Two weeks ago, I wrote about the continuing resolution that is funding the federal government through Dec. 11. With all of the recent news about Ebola research funding, I wanted to revisit the fiscal 2015 research funding outlook before Congress returns after the election.
There are three options for Congress regarding FY15 funding: (1) pass an omnibus appropriations bill to fund the government through the end of the fiscal year; (2) pass another continuing resolution to fund the government until the start of the new Congress in January; or (3) pass nothing and shut down the government. While a government shutdown is unlikely, the choice between options 1 and 2 likely will be driven by the election results. If Republicans gain the majority in the U.S. Senate (more information here), they may push for another short-term continuing resolution so the incoming Congress can decide about FY15 funding. If the Democrats hold their Senate majority, it is likely an omnibus will be passed.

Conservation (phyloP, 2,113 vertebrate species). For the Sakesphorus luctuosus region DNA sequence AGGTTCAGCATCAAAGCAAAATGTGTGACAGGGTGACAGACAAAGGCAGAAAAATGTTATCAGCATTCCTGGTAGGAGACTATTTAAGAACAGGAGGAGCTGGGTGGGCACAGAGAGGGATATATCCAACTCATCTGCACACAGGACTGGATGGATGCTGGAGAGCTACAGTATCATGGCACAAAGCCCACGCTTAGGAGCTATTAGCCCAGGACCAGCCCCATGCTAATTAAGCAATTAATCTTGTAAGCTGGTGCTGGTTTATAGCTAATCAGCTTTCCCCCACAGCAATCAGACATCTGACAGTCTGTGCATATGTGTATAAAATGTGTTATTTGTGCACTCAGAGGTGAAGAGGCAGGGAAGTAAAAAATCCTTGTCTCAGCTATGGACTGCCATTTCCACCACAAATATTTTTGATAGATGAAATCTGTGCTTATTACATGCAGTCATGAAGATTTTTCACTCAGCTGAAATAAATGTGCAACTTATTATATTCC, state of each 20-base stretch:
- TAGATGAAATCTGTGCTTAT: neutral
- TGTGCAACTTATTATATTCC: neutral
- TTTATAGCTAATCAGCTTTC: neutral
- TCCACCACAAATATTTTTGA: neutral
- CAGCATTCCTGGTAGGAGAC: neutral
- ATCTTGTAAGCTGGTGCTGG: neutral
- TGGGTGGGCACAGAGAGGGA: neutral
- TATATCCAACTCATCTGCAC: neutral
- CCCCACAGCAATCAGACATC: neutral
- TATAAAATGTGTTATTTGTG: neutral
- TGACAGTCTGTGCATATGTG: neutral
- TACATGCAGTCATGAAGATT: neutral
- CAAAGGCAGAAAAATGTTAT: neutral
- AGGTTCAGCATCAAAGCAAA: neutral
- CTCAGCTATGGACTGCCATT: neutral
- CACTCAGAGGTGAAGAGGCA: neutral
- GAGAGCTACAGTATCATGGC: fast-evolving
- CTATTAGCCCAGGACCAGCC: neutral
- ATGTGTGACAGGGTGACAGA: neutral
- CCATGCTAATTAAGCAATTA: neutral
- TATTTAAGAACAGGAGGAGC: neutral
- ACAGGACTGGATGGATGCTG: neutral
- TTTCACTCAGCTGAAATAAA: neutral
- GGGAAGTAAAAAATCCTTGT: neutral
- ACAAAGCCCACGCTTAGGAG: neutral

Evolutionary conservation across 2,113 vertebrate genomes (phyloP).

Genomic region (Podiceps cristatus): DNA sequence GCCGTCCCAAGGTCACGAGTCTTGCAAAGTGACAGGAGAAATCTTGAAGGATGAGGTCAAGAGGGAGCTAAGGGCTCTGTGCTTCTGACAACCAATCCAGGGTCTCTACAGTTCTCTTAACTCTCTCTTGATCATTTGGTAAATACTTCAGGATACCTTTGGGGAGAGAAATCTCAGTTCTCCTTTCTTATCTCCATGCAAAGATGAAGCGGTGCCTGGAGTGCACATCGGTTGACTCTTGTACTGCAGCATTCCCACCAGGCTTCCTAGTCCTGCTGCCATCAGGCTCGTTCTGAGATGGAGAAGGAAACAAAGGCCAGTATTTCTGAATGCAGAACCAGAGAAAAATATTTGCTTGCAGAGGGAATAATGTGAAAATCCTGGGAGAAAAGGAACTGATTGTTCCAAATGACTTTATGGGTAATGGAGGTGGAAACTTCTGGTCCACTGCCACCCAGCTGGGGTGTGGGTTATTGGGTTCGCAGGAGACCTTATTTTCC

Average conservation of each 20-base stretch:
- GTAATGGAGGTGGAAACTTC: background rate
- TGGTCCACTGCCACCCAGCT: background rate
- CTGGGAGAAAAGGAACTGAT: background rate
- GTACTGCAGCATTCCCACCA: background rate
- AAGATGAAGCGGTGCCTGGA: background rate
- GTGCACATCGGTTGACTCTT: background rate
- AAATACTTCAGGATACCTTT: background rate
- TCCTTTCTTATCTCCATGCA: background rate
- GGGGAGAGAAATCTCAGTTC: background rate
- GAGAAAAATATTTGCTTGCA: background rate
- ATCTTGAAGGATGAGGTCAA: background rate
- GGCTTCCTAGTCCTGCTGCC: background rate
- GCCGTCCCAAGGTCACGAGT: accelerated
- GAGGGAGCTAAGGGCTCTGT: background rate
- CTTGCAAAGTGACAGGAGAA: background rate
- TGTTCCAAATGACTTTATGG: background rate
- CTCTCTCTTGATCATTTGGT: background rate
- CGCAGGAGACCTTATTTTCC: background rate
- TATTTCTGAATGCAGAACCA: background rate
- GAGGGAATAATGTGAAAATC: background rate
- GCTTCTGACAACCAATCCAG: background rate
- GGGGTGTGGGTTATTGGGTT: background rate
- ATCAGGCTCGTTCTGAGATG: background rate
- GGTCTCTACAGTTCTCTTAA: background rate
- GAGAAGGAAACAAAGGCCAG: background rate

Regardless of what happens in the election, the 2013 Ryan-Murray agreement set overall spending levels for FY15, so there is little wiggle room in the budget. The House and Senate appropriations bills affecting research are all pretty similar. For example, the U.S. House commerce, justice and science appropriations bill, which includes National Science Foundation funding, is $19.226 billion, while the Senate’s is $19.24 billion. While the two chambers seem to be close to agreeing on many funding issues, there are still a number of potential sticking points, none of which pertain to biomedical research.
Beyond FY15, sequestration is looming for FY16 and would be detrimental to science. U.S. Sen. Tom Harkin, D-Iowa, and U.S. Reps. Rosa DeLauro, D-Conn., and Brian Higgins, D-N.Y., introduced bills in their respective chambers to exempt the NIH from sequestration and increase its budget annually over the next six years. The ASBMB does not support Harkin and DeLauro’s bills; while well-intended, the legislation exempts only the NIH from sequestration and does not relieve other federal research funding programs like NSF. The ASBMB and many other groups favor the elimination of all spending caps and sequestration and advocate for a sustainable, long-term funding plan for biomedical research.
Follow the Policy Blotter for the latest funding information, and remember to vote on Nov. 4th!